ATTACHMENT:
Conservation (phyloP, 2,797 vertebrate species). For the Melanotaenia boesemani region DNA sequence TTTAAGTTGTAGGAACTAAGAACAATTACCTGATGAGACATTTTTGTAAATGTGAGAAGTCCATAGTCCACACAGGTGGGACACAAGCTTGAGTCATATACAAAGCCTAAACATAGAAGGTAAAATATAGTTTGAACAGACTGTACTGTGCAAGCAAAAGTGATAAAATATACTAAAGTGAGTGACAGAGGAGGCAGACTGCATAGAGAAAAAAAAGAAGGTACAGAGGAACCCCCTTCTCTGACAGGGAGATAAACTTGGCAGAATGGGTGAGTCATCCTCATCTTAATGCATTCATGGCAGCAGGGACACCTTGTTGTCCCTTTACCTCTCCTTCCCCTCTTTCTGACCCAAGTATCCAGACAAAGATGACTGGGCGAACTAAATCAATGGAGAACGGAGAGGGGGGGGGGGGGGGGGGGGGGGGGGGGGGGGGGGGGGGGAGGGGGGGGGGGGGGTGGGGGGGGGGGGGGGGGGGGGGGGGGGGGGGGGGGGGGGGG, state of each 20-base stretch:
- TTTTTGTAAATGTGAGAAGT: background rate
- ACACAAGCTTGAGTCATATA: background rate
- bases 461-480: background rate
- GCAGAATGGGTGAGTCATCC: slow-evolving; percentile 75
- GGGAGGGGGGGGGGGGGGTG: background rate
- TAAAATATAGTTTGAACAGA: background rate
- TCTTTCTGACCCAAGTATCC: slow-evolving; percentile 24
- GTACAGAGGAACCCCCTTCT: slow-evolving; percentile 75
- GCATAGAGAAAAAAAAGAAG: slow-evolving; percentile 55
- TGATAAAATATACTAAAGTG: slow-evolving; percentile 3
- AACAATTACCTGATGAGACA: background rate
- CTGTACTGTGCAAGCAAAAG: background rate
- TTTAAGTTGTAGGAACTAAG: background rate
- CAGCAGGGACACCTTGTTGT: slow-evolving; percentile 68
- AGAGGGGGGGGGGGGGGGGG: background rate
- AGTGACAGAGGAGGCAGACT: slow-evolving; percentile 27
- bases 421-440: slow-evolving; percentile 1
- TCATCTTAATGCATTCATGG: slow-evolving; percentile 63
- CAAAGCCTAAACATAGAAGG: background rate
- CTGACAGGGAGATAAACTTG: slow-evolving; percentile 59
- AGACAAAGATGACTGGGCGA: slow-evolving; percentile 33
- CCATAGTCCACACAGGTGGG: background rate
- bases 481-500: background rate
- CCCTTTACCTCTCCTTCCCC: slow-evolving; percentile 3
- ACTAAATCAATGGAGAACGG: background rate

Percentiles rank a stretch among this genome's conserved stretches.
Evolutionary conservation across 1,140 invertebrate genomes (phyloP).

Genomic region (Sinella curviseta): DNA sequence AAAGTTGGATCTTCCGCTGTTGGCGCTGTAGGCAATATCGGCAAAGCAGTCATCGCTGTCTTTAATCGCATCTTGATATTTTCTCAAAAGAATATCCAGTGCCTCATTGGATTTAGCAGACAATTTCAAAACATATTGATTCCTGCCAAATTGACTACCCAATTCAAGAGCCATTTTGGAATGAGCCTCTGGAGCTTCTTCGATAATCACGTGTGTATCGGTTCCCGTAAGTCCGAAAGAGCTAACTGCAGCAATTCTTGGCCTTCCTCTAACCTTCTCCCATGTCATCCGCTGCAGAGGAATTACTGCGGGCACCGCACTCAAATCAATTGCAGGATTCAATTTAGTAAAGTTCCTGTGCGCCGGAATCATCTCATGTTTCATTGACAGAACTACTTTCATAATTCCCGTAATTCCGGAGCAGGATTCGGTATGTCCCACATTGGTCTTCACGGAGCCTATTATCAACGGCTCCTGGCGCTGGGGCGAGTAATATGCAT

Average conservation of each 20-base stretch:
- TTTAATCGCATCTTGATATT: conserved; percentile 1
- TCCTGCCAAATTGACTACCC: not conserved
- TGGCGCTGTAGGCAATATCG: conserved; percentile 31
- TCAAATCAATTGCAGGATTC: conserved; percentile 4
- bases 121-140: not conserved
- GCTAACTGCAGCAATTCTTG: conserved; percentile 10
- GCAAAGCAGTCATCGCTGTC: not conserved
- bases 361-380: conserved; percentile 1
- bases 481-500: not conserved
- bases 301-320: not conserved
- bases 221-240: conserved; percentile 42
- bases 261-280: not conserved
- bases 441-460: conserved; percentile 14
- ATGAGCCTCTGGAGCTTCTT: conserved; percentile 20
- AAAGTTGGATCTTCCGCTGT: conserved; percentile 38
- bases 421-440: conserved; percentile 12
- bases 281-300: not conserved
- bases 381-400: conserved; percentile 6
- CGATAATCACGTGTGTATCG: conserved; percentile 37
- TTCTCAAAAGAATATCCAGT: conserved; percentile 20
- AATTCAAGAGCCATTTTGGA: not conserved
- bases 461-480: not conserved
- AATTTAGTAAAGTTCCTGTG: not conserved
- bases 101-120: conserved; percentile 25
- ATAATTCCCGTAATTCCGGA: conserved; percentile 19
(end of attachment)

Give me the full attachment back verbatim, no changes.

Conservation (phyloP, 2,797 vertebrate species). For the Melanotaenia boesemani region DNA sequence TTTAAGTTGTAGGAACTAAGAACAATTACCTGATGAGACATTTTTGTAAATGTGAGAAGTCCATAGTCCACACAGGTGGGACACAAGCTTGAGTCATATACAAAGCCTAAACATAGAAGGTAAAATATAGTTTGAACAGACTGTACTGTGCAAGCAAAAGTGATAAAATATACTAAAGTGAGTGACAGAGGAGGCAGACTGCATAGAGAAAAAAAAGAAGGTACAGAGGAACCCCCTTCTCTGACAGGGAGATAAACTTGGCAGAATGGGTGAGTCATCCTCATCTTAATGCATTCATGGCAGCAGGGACACCTTGTTGTCCCTTTACCTCTCCTTCCCCTCTTTCTGACCCAAGTATCCAGACAAAGATGACTGGGCGAACTAAATCAATGGAGAACGGAGAGGGGGGGGGGGGGGGGGGGGGGGGGGGGGGGGGGGGGGGGAGGGGGGGGGGGGGGTGGGGGGGGGGGGGGGGGGGGGGGGGGGGGGGGGGGGGGGGG, state of each 20-base stretch:
- TTTTTGTAAATGTGAGAAGT: background rate
- ACACAAGCTTGAGTCATATA: background rate
- bases 461-480: background rate
- GCAGAATGGGTGAGTCATCC: slow-evolving; percentile 75
- GGGAGGGGGGGGGGGGGGTG: background rate
- TAAAATATAGTTTGAACAGA: background rate
- TCTTTCTGACCCAAGTATCC: slow-evolving; percentile 24
- GTACAGAGGAACCCCCTTCT: slow-evolving; percentile 75
- GCATAGAGAAAAAAAAGAAG: slow-evolving; percentile 55
- TGATAAAATATACTAAAGTG: slow-evolving; percentile 3
- AACAATTACCTGATGAGACA: background rate
- CTGTACTGTGCAAGCAAAAG: background rate
- TTTAAGTTGTAGGAACTAAG: background rate
- CAGCAGGGACACCTTGTTGT: slow-evolving; percentile 68
- AGAGGGGGGGGGGGGGGGGG: background rate
- AGTGACAGAGGAGGCAGACT: slow-evolving; percentile 27
- bases 421-440: slow-evolving; percentile 1
- TCATCTTAATGCATTCATGG: slow-evolving; percentile 63
- CAAAGCCTAAACATAGAAGG: background rate
- CTGACAGGGAGATAAACTTG: slow-evolving; percentile 59
- AGACAAAGATGACTGGGCGA: slow-evolving; percentile 33
- CCATAGTCCACACAGGTGGG: background rate
- bases 481-500: background rate
- CCCTTTACCTCTCCTTCCCC: slow-evolving; percentile 3
- ACTAAATCAATGGAGAACGG: background rate

Percentiles rank a stretch among this genome's conserved stretches.
Evolutionary conservation across 1,140 invertebrate genomes (phyloP).

Genomic region (Sinella curviseta): DNA sequence AAAGTTGGATCTTCCGCTGTTGGCGCTGTAGGCAATATCGGCAAAGCAGTCATCGCTGTCTTTAATCGCATCTTGATATTTTCTCAAAAGAATATCCAGTGCCTCATTGGATTTAGCAGACAATTTCAAAACATATTGATTCCTGCCAAATTGACTACCCAATTCAAGAGCCATTTTGGAATGAGCCTCTGGAGCTTCTTCGATAATCACGTGTGTATCGGTTCCCGTAAGTCCGAAAGAGCTAACTGCAGCAATTCTTGGCCTTCCTCTAACCTTCTCCCATGTCATCCGCTGCAGAGGAATTACTGCGGGCACCGCACTCAAATCAATTGCAGGATTCAATTTAGTAAAGTTCCTGTGCGCCGGAATCATCTCATGTTTCATTGACAGAACTACTTTCATAATTCCCGTAATTCCGGAGCAGGATTCGGTATGTCCCACATTGGTCTTCACGGAGCCTATTATCAACGGCTCCTGGCGCTGGGGCGAGTAATATGCAT

Average conservation of each 20-base stretch:
- TTTAATCGCATCTTGATATT: conserved; percentile 1
- TCCTGCCAAATTGACTACCC: not conserved
- TGGCGCTGTAGGCAATATCG: conserved; percentile 31
- TCAAATCAATTGCAGGATTC: conserved; percentile 4
- bases 121-140: not conserved
- GCTAACTGCAGCAATTCTTG: conserved; percentile 10
- GCAAAGCAGTCATCGCTGTC: not conserved
- bases 361-380: conserved; percentile 1
- bases 481-500: not conserved
- bases 301-320: not conserved
- bases 221-240: conserved; percentile 42
- bases 261-280: not conserved
- bases 441-460: conserved; percentile 14
- ATGAGCCTCTGGAGCTTCTT: conserved; percentile 20
- AAAGTTGGATCTTCCGCTGT: conserved; percentile 38
- bases 421-440: conserved; percentile 12
- bases 281-300: not conserved
- bases 381-400: conserved; percentile 6
- CGATAATCACGTGTGTATCG: conserved; percentile 37
- TTCTCAAAAGAATATCCAGT: conserved; percentile 20
- AATTCAAGAGCCATTTTGGA: not conserved
- bases 461-480: not conserved
- AATTTAGTAAAGTTCCTGTG: not conserved
- bases 101-120: conserved; percentile 25
- ATAATTCCCGTAATTCCGGA: conserved; percentile 19